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EPA and DOT Labeling Requirements for Chemical Hazardous Waste Containers

March 22, 2019

While there are neither “official” nor “EPA-endorsed” hazardous waste labels, there are certain EPA and DOT requirements for marking chemical hazardous waste containers that warrant your careful attention.

EPA Requirements

A container used for chemical hazmat onsite storage must be marked with the words “Hazardous Waste.” It must also exhibit the starting date for its accumulation along with information about its contents (e.g., toxic, reactive, ignitable, or corrosive).

If you’re reusing a container, make sure to remove the old labels. And whether new or used, make sure to place a label on a container the very first moment that a chemical hazardous waste is placed inside it. Otherwise you’re out of compliance—and your intention to have done so at your very first convenience won’t matter to an EPA inspector.

To avoid visual confusion, all your personnel should be using the same labeling method (e.g. handwritten vs. printed forms). And each of them should have a clear understanding of what the markings signify—regardless of whether he or she directly handles your chemical hazardous waste.

Also bear in mind that labeling requirements differ depending on the amount of chemical hazardous waste you generate. In this regard, the EPA specifies two categories: Bulk-packaging and Non-bulk packaging.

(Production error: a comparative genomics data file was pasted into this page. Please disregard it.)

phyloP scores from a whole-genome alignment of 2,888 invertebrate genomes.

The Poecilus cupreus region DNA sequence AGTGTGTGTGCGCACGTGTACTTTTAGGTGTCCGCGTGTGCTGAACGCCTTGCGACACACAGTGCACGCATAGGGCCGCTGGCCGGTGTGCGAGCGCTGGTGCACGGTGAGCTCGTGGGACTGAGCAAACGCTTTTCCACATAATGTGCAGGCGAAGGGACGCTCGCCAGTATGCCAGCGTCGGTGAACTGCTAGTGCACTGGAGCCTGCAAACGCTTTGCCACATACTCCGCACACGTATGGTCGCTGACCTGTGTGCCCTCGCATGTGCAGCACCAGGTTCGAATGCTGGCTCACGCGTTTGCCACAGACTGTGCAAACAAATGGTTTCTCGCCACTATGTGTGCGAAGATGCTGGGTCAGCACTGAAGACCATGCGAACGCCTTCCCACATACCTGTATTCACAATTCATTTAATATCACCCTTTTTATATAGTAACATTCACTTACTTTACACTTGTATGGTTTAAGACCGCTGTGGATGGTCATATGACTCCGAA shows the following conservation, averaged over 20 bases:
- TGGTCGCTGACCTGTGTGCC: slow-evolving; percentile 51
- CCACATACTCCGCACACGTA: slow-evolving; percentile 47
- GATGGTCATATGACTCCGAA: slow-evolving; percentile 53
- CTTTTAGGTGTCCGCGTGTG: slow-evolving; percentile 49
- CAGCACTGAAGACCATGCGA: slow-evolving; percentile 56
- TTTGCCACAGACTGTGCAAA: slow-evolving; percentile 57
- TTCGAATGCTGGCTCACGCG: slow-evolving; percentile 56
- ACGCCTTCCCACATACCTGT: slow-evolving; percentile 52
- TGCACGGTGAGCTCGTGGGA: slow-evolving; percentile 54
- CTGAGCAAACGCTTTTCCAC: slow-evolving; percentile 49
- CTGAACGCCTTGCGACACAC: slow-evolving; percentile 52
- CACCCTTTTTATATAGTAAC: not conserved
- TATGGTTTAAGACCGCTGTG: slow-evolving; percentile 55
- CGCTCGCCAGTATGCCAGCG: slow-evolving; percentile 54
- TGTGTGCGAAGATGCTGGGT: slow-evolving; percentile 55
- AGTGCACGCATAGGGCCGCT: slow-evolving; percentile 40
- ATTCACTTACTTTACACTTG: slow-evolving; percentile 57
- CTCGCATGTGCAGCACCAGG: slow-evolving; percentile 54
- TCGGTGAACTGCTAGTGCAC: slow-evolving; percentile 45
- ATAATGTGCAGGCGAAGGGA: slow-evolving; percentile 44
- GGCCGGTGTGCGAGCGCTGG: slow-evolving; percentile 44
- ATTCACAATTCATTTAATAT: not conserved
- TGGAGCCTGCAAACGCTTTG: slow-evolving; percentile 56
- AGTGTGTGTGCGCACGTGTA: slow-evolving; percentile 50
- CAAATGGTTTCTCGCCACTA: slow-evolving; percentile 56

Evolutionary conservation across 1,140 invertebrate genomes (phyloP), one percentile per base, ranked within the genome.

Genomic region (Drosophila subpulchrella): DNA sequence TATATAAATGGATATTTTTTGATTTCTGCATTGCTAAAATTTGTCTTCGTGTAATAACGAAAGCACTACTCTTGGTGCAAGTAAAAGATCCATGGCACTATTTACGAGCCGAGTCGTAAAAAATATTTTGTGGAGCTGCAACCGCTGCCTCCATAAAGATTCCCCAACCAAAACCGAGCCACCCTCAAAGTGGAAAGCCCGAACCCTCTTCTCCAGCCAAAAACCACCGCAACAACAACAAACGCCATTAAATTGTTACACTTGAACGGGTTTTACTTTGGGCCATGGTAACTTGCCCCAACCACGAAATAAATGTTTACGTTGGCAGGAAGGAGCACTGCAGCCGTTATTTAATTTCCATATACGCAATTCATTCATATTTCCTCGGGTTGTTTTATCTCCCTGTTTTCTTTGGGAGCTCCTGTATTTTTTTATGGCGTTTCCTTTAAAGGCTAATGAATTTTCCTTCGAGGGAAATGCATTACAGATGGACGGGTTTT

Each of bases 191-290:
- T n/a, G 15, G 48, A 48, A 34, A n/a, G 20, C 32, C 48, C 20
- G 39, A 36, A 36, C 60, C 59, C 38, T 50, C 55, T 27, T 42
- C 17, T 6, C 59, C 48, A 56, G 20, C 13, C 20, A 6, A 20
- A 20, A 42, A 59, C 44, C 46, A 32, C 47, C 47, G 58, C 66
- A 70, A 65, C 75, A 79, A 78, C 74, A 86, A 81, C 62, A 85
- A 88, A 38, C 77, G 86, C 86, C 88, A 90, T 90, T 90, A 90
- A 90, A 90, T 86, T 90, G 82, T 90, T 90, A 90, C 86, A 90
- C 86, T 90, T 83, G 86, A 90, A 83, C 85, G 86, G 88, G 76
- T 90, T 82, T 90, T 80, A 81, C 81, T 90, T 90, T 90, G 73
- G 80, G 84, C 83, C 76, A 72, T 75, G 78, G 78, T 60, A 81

Loosely speaking, non-bulk packaging dictates a maximum capacity of 119 gal. for a liquid waste (450 L); a maximum of 882 lbs. for a solid waste (400 kg); or a water capacity of 1000 lbs. for a gaseous waste (454 kg). Thereby, bulk-packaging is anything that exceeds these quantities.

DOT Requirements

There are also specific DOT requirements for shipping your chemical hazardous waste offsite for disposal, storage, or treatment.

Not only must the container be clearly labeled as hazmat, it must also prominently display this notice: HAZARDOUS WASTE—Federal Law Prohibits Improper Disposal. If found, contact the nearest police or public safety authority or the U.S. Environmental Protection Agency.

Additionally, the container must clearly show your company’s name, EPA identification number, and manifest tracking number; and there might be additional requirements for bulk-packaging containers (see above).

Labeling must be durable, clearly visible, and written in English. It must be displayed on a contrasting color background and not be obscured by other labels, attachments, or advertising.

“Labeling” vs. “Marking”

For DOT purposes, the word “labeling” is a very specific thing and is applicable only to bulk-packaging (see above). “Labels” are always diamond-shape; and their size must adhere to international standards, measuring at least 4″ x 4″ (100 mm) on each side, square-on-point. Everything else (applicable to non-bulk packaging) is merely “marking.”

The DOT uses nine categorical HazMat labels:

  • Explosives
  • Compressed gas
  • Flammable and combustible liquid
  • Flammable and reactive solids
  • Oxidizers and organic peroxides
  • Poisonous materials and infectious substances
  • Radioactive materials
  • Corrosives
  • Miscellaneous


While neither the EPA nor DOT specify a format for labeling chemical hazardous waste containers, each requires specific information to be prominently displayed.

You’re free to use commercially-available printed labels that accommodate handwritten data—or any other means—so long as you’re consistent and include the required information.

Alternatively, you can buy PC software that allows you to enter the required information and then print formatted labels with your desktop printer.

If you need any help, call Hazardous Waste Experts at (800) 936-2311. We have hazardous waste experts available to assist you.

Disposal of hazardous waste doesn’t have to be painful.